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Home / News & IndustryManaged Care Insight and Analysis
Updated: February 9, 2011
Cost Of Care Survey Identifies Trends In Long-Term Care

Nearly two-thirds of Americans over the age of 65 will need long-term care in the home, an assisted living facility, nursing home, or adult day health care, according to the results of Genworth’s 2010 Cost of Care Survey.

The study findings highlighted that 40 percent of people currently receiving long-term care services are aged 18 to 64, and are not solely senior citizens.

Genworth Financial has found that while long-term care costs overall are on the rise across the nation, (annual increase of 6.7 percent for assisted living, 4.5 percent for a private room in a nursing home) the cost for in-home care has increased at a much slower rate of 1.7 percent over the past five years.

In another survey conducted by Genworth earlier this year, 78 percent of those surveyed most preferred to receive long-term care in the home, 18 percent chose assisted living, and just 2 percent chose a nursing home. Adult day care was not mentioned.

"This is important to note that a majority of Americans say they wish to receive care in the home," said the survey report.

It was determined that Americans can expect to pay about $14,965 more per year for nursing home care as of 2010, than they did just five years ago. In this same time period, home care has remained steady in cost.

"Home care rates have remained in check partly due to increased competition among agencies, the availability of unskilled labor, and the absence of costs associated with maintaining stand-alone healthcare facilities," said the report.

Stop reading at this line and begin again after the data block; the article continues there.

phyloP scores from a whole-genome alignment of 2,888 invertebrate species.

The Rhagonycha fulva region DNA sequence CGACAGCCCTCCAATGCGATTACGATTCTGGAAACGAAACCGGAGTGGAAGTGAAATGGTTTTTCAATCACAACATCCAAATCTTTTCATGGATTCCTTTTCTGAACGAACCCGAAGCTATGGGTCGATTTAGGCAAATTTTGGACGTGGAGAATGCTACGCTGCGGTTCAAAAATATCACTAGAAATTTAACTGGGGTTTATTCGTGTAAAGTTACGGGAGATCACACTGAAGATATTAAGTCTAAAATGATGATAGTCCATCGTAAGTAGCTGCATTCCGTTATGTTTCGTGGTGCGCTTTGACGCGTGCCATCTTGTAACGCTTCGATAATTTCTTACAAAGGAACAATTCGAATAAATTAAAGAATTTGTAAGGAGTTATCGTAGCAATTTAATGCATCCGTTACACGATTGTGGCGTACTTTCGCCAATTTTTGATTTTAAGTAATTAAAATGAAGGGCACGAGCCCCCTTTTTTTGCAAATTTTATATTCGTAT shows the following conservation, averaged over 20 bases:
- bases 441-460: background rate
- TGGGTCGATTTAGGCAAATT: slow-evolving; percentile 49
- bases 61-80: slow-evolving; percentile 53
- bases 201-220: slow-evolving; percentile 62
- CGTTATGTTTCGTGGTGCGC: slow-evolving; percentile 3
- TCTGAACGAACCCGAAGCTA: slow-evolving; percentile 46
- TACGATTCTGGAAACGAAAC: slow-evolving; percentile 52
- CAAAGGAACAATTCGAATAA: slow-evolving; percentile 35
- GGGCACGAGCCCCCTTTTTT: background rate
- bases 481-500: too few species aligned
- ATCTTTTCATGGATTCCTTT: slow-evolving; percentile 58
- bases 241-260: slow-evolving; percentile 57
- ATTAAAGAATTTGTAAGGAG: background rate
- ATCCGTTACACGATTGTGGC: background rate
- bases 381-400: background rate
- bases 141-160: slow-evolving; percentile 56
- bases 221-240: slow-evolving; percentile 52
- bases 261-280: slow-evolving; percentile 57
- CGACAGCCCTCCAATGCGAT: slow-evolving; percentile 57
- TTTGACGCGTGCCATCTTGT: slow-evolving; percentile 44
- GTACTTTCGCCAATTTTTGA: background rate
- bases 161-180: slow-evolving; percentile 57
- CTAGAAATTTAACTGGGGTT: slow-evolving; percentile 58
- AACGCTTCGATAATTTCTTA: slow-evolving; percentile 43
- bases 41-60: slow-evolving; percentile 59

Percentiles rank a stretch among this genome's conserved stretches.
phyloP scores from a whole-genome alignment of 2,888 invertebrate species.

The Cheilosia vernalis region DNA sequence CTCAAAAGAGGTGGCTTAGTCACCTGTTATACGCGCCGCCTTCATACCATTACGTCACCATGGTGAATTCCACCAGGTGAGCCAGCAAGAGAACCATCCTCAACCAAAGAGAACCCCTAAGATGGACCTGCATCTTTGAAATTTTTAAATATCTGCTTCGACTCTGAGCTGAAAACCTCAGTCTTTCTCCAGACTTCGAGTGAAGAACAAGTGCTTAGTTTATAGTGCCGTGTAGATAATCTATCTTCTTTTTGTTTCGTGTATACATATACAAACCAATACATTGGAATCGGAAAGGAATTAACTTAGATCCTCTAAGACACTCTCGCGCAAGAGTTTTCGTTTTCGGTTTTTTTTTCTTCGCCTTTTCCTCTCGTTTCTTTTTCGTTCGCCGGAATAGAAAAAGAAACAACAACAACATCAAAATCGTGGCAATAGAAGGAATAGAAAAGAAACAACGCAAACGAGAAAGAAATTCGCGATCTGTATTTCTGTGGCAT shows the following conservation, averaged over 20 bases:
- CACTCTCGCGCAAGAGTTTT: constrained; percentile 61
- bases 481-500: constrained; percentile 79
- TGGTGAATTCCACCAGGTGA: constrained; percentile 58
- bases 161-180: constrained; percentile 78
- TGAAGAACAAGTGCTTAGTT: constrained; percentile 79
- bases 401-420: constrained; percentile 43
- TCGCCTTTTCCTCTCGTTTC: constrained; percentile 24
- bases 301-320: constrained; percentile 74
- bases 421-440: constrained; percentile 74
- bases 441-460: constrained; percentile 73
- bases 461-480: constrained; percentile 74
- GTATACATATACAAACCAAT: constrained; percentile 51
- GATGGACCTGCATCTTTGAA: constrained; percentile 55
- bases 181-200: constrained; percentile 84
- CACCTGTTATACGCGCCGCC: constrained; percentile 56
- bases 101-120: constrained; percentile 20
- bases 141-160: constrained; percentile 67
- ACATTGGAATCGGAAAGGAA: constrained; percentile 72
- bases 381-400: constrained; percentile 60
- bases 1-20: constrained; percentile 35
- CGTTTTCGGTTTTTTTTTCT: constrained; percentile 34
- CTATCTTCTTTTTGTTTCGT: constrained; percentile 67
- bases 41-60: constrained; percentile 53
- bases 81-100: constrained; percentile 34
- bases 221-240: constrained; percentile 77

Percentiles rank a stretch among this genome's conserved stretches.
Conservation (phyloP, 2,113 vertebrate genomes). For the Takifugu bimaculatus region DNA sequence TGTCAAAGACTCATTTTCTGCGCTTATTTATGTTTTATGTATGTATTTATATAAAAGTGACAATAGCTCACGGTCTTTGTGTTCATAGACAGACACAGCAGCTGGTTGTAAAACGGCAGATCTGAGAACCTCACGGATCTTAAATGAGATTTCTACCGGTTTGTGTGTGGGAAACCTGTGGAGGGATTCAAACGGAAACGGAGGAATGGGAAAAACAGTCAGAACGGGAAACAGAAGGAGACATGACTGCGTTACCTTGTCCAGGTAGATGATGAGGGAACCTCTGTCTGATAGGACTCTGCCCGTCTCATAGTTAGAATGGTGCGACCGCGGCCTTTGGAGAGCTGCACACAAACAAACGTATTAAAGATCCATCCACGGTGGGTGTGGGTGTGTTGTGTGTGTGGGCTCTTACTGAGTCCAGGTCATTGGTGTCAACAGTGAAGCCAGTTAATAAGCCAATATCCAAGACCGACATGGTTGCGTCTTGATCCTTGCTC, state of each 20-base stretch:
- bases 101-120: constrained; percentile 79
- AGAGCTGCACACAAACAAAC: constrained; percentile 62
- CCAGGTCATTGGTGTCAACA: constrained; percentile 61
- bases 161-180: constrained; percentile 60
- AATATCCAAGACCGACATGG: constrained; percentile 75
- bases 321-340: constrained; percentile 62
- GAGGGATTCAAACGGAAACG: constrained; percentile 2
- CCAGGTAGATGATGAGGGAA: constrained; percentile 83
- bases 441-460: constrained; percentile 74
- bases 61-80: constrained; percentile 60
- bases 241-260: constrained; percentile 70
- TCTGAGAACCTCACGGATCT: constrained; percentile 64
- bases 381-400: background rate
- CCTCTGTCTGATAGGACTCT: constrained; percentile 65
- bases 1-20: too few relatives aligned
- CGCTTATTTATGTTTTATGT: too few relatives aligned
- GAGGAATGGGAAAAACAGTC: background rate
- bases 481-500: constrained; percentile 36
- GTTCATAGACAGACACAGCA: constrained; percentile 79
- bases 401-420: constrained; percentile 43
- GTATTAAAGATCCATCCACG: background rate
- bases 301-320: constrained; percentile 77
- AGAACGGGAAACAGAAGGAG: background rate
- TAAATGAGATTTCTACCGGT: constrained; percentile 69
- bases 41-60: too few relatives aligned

Alabama and West Virginia were listed as the most affordable states for a home health aide, while Alaska, Minnesota and Rhode Island were isolated as the costliest states for home care.

"Long-term care is not just about nursing homes anymore. Care options have expanded dramatically over the past several years to include a far greater choice of settings that reflect the ways in which individuals prefer to receive care," said Buck Stinson, president of U.S. life insurance products at Genworth.

Last year Genworth launched a national "Let’s Talk" campaign to encourage loved ones to speak about the potential impacts of a long-term illness and the emotional and financial steps one must take toward receiving long-term care.

The Genworth Cost of Care Survey polled nearly 13,000 long-term care providers in 436 regionsnationwide.

For more information on long-term care planning resources, visit www.caringtalk.com.

Address: Genworth Financial Inc., 6620 West Broad Street, Richmond, VA 23230-1799; (804) 281-6000, www.genworth.com.


  This article was taken from:
Directions: Looking Ahead in Healthcare

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